Rodney’s Pillar

From Domo CL there are stunning views; in the distance we can see the distinctive Breidden Hill with Criggion Quarry. Looking through the binoculars I can see the Rodney’s Pillar Monument standing high on the hill.  Lynnie knows it is bound to be only a matter of time before I am going to walk up this hill and today is the day.

It is only a short drive to reach the car park at the base of the Breidden Hill (Grid Reference SU294149).

The walk is very straightforward, there is a clear track heading steadily uphill leading from the car park.

At a footpath sign on the right I leave the main track and follow the path as it continues uphill.

At a junction of paths I turn right and the path heads over a small waterfall, though it is only a trickle today, before continuing along close to the edge of the stream.

After passing through a gate the path continues to a junction of paths. Here I turn to the right and start the final steep ascent towards the summit and Rodney’s Pillar.

The pillar was built in 1781 to commemorate Admiral Sir George Brydges Rodney, who famously commanded naval forces in the American War of Independence and victory over the French at the Battle of Saintes.  It stands at fifty-four feet and is very prominent on top of this hill.

The inscription on the pillar reads: “Erected in honour of Sir George Brydges Rodney, Admiral of the White, by subscription of the gentlemen of Montgomery 1781, repaired 1847.  Renewed 1896 by subscription of gentlemen of the counties of Montgomery and Salop.

Apparently the pillar was struck by lightning in 1847 and as part of the repairs the original gilded ball that topped the pillar was replaced by a drum and finial.

Equally impressive as the pillar are the views from this spot, which is 1200 feet above sea level. They are truly panoramic across Shropshire and out to the mountains over the Welsh Border.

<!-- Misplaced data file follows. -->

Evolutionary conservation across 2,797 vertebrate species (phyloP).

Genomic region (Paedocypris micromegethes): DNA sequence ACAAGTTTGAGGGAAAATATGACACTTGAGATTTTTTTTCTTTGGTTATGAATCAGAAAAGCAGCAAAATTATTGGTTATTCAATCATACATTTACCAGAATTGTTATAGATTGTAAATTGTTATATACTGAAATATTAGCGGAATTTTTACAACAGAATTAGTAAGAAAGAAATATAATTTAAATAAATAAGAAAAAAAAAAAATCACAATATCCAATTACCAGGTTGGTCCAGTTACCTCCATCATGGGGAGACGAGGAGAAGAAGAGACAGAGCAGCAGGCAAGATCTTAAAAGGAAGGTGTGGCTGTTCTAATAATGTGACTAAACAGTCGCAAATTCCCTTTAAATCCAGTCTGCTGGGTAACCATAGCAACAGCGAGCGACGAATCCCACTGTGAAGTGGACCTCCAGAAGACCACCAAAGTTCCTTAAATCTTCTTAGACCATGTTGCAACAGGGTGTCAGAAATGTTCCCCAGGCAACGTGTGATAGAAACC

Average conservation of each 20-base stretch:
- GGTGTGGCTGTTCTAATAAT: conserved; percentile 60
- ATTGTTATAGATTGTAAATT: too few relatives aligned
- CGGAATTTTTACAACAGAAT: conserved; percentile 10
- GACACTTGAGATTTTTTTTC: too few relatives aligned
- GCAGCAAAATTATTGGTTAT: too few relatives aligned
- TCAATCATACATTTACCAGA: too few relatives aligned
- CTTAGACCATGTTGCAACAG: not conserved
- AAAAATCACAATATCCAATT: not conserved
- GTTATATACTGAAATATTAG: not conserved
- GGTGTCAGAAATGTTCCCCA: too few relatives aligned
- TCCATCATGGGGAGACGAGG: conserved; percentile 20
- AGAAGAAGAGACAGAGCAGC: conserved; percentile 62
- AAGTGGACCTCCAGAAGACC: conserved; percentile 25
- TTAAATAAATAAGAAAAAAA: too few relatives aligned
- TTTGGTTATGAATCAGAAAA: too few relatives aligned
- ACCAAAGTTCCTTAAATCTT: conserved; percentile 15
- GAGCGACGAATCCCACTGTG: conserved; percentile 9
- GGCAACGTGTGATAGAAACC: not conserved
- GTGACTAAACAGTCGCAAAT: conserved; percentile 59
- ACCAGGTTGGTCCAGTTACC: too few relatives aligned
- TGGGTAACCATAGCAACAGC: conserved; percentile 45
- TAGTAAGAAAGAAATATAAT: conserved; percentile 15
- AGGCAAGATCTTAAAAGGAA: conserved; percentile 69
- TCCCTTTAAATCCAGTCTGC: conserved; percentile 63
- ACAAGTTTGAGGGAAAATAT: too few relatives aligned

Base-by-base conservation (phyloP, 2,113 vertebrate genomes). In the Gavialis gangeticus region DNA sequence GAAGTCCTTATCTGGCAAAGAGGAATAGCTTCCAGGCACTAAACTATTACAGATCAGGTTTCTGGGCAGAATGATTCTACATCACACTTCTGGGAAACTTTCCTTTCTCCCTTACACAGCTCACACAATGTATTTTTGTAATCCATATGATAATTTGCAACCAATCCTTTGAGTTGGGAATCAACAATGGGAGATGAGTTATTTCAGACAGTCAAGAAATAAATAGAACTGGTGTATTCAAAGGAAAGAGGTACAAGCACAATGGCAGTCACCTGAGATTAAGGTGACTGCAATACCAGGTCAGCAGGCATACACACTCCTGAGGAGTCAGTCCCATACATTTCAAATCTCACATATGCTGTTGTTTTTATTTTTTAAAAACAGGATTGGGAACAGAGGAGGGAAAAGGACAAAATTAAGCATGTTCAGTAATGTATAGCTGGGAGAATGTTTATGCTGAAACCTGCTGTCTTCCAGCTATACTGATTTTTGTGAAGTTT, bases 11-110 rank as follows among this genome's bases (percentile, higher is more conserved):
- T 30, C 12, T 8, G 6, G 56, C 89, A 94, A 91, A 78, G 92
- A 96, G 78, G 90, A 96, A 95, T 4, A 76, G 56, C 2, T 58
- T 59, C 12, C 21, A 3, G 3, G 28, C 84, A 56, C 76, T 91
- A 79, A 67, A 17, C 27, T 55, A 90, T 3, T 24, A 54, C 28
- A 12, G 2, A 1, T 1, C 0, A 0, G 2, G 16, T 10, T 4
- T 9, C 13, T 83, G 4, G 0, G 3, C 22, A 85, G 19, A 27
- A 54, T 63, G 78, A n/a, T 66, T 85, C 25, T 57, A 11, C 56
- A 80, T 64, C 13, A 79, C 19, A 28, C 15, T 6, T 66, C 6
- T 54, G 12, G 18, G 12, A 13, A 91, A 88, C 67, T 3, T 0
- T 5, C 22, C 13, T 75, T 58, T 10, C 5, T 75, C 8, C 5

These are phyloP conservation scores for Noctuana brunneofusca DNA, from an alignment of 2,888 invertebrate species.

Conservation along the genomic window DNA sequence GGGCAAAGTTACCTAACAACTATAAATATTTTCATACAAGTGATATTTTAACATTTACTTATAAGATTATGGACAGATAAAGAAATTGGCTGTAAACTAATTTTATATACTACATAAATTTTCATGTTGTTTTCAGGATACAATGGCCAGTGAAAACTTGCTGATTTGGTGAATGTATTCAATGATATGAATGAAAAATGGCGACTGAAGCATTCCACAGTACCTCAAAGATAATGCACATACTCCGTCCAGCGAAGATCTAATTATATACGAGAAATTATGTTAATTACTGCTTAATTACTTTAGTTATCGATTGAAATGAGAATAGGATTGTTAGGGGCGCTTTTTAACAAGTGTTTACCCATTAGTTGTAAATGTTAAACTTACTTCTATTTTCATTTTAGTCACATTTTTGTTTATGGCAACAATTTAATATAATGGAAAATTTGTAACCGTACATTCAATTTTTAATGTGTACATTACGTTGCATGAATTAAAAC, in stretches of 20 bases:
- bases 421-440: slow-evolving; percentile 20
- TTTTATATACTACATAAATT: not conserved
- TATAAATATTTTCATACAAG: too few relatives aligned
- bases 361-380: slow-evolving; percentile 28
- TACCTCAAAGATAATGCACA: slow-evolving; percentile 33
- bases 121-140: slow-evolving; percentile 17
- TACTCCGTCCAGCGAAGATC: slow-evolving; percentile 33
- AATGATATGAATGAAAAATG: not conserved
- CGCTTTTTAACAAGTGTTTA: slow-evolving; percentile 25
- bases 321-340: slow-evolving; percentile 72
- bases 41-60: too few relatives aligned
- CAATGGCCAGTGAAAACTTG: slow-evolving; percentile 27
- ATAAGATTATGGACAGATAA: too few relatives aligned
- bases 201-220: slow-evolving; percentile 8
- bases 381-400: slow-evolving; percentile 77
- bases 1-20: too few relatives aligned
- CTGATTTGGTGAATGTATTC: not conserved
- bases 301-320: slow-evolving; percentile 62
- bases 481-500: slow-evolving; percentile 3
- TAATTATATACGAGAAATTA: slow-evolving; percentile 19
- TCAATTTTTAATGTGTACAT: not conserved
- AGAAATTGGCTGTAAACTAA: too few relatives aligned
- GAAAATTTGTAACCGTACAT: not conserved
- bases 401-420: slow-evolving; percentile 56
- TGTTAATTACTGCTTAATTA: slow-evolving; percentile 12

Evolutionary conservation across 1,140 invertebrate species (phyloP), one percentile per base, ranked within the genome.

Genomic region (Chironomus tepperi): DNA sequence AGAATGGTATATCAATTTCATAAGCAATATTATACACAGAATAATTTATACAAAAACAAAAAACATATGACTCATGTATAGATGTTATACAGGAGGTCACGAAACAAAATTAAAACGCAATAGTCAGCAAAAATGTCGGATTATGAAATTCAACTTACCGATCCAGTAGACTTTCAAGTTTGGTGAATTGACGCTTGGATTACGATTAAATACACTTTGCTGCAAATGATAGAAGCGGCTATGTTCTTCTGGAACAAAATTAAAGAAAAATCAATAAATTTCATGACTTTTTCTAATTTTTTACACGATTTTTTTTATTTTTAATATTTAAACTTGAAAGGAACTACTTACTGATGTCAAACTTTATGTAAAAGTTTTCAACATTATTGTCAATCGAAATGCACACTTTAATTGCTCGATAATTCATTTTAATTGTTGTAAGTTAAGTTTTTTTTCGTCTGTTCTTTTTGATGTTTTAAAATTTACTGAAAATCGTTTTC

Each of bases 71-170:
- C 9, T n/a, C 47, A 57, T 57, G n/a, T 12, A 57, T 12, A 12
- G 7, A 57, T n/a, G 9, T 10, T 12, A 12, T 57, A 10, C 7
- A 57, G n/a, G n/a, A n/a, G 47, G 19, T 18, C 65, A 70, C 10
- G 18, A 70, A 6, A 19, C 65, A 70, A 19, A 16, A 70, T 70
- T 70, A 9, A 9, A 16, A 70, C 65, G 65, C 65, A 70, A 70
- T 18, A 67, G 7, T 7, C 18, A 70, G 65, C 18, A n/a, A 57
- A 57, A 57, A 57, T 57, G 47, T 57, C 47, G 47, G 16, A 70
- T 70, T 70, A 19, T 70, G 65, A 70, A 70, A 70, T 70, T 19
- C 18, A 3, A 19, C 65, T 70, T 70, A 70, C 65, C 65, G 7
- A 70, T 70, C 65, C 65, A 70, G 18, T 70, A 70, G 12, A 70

Close to the pillar is an Ordnance Survey trig point, which I “bag” as my 140th.

Whilst admiring the view I get into conversation with a young lady, she tells me she lives locally and regularly walks up the hill just to enjoy the view.  If I lived nearby I think I would do the same.

Tearing myself away for the view I retrace my steps down to the crossing of paths and turn right to follow the fence line to reach a gate and then continue on the path heading downhill besides a stream.  This is a stunning valley with an abundance of Foxgloves.

On reaching a drive towards a farm house I turn left, the map shows this as a footpath, but a lady politely explains that the path has been diverted in front of the farm.  So I head back to the main track and then take a footpath sign on the left which first crosses the stream and then passes through a couple of fields of pasture with sheep grazing.

I am happily trotting along crossing another footbridge and entering a field, unfortunately this one has a large herd of inquisitive steers.  The far side of the field is a long way off and I am always cautious around cattle, especially when I have the dogs with me.  I retreat from the field and check the map.

There is no other option so reluctantly I turn around and retrace my steps to the main track and head back uphill to reach the gate.  Now I turn right to follow a footpath, to my annoyance there is a padlock on the gate so I lift Crosby over and then join him to follow a broad track.  The path soon passes a pond.

After the pond the track sweeps to the left and starts heading around the hill.  It is pleasant walking and very quiet.

The route is very straightforward from here.  I stay on the main track, ignoring all footpaths to the left and right, heading downhill to the car park.  My walk has covered over five miles, and despite having to change my route it has been very enjoyable.  The views from Rodney’s Pillar will live with me for a very long time.

You can view this 5 mile walk on OS Maps and download the GPX File Here

To follow my walk you will need Ordnance Survey Explorer Map 240 – Oswestry

1st July 2019

© Two Dogs and an Awning (2019)

All information on this site is provided free of charge and in good faith and no liability is accepted in respect of damage, loss or injury which might result from it.  To the best of my knowledge the routes are entirely on public rights of way or within areas that are open for public access.
Walking can be hazardous and is done entirely at your own risk.  It is your responsibility to check your route and navigate using a map and compass.

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